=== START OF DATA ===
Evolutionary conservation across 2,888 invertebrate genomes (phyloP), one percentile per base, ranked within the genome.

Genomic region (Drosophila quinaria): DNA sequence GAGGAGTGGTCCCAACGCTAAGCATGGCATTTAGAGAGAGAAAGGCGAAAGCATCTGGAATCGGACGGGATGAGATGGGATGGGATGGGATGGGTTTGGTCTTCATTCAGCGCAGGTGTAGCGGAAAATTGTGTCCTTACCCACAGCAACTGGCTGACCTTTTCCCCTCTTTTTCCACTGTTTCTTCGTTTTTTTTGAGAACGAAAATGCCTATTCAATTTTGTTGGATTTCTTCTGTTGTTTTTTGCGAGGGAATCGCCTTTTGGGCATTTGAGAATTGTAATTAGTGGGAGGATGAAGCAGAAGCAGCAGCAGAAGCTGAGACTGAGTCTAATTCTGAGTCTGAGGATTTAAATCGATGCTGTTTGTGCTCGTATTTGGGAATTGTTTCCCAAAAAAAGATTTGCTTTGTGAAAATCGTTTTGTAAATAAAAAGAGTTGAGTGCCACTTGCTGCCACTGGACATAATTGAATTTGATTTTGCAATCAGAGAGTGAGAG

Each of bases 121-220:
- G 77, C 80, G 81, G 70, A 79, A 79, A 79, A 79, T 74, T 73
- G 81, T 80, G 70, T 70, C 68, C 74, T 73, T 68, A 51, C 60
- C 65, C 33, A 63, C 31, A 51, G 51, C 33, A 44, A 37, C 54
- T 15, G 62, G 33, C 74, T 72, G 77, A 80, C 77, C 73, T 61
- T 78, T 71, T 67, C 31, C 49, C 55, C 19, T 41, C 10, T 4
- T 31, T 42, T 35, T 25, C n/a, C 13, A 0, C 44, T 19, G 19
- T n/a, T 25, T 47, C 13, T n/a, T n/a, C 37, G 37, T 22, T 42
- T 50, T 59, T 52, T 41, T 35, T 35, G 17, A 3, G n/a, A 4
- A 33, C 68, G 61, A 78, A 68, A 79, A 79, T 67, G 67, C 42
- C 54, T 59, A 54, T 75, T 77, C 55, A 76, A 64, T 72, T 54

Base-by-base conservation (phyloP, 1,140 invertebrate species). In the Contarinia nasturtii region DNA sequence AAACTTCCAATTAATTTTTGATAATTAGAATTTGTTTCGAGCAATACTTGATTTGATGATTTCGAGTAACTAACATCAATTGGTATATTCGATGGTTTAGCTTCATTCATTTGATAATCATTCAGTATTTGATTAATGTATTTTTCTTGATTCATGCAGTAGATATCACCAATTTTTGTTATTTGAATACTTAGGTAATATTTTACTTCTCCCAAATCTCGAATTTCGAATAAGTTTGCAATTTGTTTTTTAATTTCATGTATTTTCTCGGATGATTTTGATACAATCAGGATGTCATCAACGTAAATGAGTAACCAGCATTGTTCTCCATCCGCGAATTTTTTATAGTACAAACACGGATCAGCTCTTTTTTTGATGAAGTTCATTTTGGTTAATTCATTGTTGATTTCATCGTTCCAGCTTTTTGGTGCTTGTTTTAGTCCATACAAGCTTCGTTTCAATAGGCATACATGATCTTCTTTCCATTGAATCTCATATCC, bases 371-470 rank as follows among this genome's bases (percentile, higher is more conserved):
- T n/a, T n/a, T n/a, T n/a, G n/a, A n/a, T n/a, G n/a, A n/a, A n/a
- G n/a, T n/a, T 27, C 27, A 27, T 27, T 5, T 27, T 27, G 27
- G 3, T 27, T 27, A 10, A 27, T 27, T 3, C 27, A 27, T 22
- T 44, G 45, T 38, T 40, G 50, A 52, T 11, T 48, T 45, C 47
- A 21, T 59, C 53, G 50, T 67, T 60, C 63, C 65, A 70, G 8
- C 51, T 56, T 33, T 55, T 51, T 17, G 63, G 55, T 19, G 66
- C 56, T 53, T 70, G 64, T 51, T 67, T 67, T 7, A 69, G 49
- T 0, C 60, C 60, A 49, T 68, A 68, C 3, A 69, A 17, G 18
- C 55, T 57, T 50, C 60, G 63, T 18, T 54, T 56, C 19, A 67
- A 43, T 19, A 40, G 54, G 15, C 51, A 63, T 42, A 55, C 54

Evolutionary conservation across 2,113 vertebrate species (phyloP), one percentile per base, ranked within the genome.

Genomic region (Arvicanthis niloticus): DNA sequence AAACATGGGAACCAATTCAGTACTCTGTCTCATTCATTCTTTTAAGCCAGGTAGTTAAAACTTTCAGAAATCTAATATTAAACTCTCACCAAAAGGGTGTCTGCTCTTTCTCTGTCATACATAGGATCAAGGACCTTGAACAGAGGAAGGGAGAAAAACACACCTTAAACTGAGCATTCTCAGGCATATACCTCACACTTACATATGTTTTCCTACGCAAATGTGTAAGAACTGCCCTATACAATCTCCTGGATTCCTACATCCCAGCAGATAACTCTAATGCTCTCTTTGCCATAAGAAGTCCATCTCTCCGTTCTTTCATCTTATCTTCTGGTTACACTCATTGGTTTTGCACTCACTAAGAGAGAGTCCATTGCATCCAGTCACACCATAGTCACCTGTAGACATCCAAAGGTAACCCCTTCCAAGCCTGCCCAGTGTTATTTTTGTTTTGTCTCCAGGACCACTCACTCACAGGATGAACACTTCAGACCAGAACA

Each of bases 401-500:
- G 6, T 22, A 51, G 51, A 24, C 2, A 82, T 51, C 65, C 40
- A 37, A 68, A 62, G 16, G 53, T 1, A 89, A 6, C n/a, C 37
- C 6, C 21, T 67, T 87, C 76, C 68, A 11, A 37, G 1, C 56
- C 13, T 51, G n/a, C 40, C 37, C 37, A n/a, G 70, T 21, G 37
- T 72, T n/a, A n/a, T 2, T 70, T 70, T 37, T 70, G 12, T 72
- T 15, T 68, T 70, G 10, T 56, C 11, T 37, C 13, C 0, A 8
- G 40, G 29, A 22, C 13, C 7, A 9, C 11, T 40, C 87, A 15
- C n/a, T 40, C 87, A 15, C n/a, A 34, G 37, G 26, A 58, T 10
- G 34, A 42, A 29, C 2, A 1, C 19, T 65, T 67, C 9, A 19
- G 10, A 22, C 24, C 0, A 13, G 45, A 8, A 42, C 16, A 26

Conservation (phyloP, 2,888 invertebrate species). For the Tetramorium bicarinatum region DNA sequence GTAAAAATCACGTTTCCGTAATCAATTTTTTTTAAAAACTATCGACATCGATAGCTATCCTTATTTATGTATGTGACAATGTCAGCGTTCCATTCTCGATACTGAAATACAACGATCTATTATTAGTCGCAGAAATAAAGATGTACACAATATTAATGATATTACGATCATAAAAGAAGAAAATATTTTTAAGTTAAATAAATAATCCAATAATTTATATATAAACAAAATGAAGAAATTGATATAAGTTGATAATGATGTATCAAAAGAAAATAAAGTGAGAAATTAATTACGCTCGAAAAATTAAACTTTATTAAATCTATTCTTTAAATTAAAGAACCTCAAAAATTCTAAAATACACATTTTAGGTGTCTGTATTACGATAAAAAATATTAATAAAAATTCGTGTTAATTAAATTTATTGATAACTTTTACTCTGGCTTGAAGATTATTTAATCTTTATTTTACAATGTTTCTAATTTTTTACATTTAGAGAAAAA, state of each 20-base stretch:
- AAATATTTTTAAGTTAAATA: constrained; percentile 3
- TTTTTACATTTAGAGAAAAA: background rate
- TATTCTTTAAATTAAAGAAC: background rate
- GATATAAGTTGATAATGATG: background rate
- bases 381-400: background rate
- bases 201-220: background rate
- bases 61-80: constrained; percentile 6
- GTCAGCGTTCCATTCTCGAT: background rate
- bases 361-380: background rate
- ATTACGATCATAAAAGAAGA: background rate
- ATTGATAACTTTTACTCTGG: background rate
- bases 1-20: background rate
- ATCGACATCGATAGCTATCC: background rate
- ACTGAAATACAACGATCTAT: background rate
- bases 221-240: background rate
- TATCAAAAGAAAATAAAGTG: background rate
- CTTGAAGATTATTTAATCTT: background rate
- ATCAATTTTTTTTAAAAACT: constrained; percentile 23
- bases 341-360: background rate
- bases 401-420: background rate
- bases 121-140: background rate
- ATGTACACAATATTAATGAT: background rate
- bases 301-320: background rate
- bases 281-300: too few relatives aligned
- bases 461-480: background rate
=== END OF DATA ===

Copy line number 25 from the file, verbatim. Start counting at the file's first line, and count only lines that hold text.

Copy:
Evolutionary conservation across 2,113 vertebrate species (phyloP), one percentile per base, ranked within the genome.